By THLaird Colyne Stwart, July AS 50 (2015)
I must now praise a man of worth
Quite tall of form with argent hair
Well known for love of drink and mirth
An archer with a herald’s flare
Who well can fire bow in clout
And once stood as a bear-lord stout.
With fingers nimble on the bow
And keen mind bent on ancient lore
Face bordered by white hair like snow
Eyes purpled by the hint of war
The bee-loved man stands proper, proud,
Is brought before a Royal crowd
And all achievements he has earned
Are loud proclaimed for all to hear
As from him heralds all have learned
And archers could cock bow to ear
For of his time he freely gives
And through him Ealdormere bright lives
Glad from his arms he gives his strength
His mettle shown with all he does
For service he will go to length
And ever this is how it was
This man of worth, this man so true,
Who shows great merit through and through.
And so the Royals name him Peer,
A Pelican of Ealdormere.
A blason written as a grand chant. A blason was a 16th century French ordered poem of praise, or blame, usually directed towards a woman which praised her physical features using metaphors. I decided to write a blazon as it takes its name from the heraldic term “blazon” which forms the root of the word “emblazon” which means to celebrate or adorn (with heraldic markings). This seemed appropriate given Percival’s love of heraldry. I also tried to use a few heraldic terms sprinkled throughout the verse.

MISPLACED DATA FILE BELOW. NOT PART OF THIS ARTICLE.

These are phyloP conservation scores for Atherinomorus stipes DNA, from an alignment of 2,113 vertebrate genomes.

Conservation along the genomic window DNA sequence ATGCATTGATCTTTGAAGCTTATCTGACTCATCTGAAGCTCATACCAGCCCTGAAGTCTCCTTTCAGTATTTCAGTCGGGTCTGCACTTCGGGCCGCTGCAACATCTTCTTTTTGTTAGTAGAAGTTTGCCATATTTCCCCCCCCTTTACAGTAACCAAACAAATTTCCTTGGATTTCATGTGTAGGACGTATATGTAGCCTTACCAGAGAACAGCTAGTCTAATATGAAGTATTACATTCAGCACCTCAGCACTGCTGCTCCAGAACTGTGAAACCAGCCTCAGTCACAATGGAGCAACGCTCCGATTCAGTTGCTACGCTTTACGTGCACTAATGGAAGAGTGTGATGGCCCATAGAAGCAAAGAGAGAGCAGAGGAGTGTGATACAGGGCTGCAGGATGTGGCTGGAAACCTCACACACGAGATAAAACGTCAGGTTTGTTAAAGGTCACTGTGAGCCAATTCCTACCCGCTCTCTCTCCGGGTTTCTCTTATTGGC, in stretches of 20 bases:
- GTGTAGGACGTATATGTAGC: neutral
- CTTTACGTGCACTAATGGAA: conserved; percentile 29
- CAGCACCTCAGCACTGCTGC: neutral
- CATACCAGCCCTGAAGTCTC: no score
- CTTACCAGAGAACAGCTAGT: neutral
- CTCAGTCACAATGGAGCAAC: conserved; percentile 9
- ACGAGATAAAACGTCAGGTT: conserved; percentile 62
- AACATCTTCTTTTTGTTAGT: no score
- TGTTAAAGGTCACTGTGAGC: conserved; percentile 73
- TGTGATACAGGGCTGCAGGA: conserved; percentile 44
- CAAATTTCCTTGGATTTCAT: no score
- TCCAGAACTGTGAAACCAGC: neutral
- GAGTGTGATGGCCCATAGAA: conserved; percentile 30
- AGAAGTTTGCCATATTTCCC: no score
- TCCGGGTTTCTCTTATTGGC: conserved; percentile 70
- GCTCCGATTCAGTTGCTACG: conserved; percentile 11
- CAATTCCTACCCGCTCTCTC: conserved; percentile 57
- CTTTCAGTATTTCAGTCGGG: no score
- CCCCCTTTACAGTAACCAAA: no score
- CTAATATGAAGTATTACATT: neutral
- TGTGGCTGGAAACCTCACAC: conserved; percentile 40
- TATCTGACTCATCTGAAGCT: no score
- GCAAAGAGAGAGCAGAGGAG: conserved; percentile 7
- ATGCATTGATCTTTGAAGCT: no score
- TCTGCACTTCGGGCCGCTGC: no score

The gran(d) chan(t), also known as the courtois, was an Old French genre of lyric poetry devised by the trouvères in the 12th to 13th centuries. It was adapted from the Occitan canso of the troubadours. Like the canso it explored courtly love, but it could also be used to expound on many other topics or themes.
Typically, a canso had three parts: the exordium (the first stanza where the composer explained his purpose), the main body of the text and then one to three envois (which were not always present). Except for the envois, the stanzas all had the same sequence of verses (each verse had the same number of metrical syllables). The envois took the form of a shortened stanza, containing only a last part of the standard stanza used up to that point.
Each stanza had the same internal rhyme scheme (so if the first line rhymed with the third line in the first stanza, it will do so in each successive one).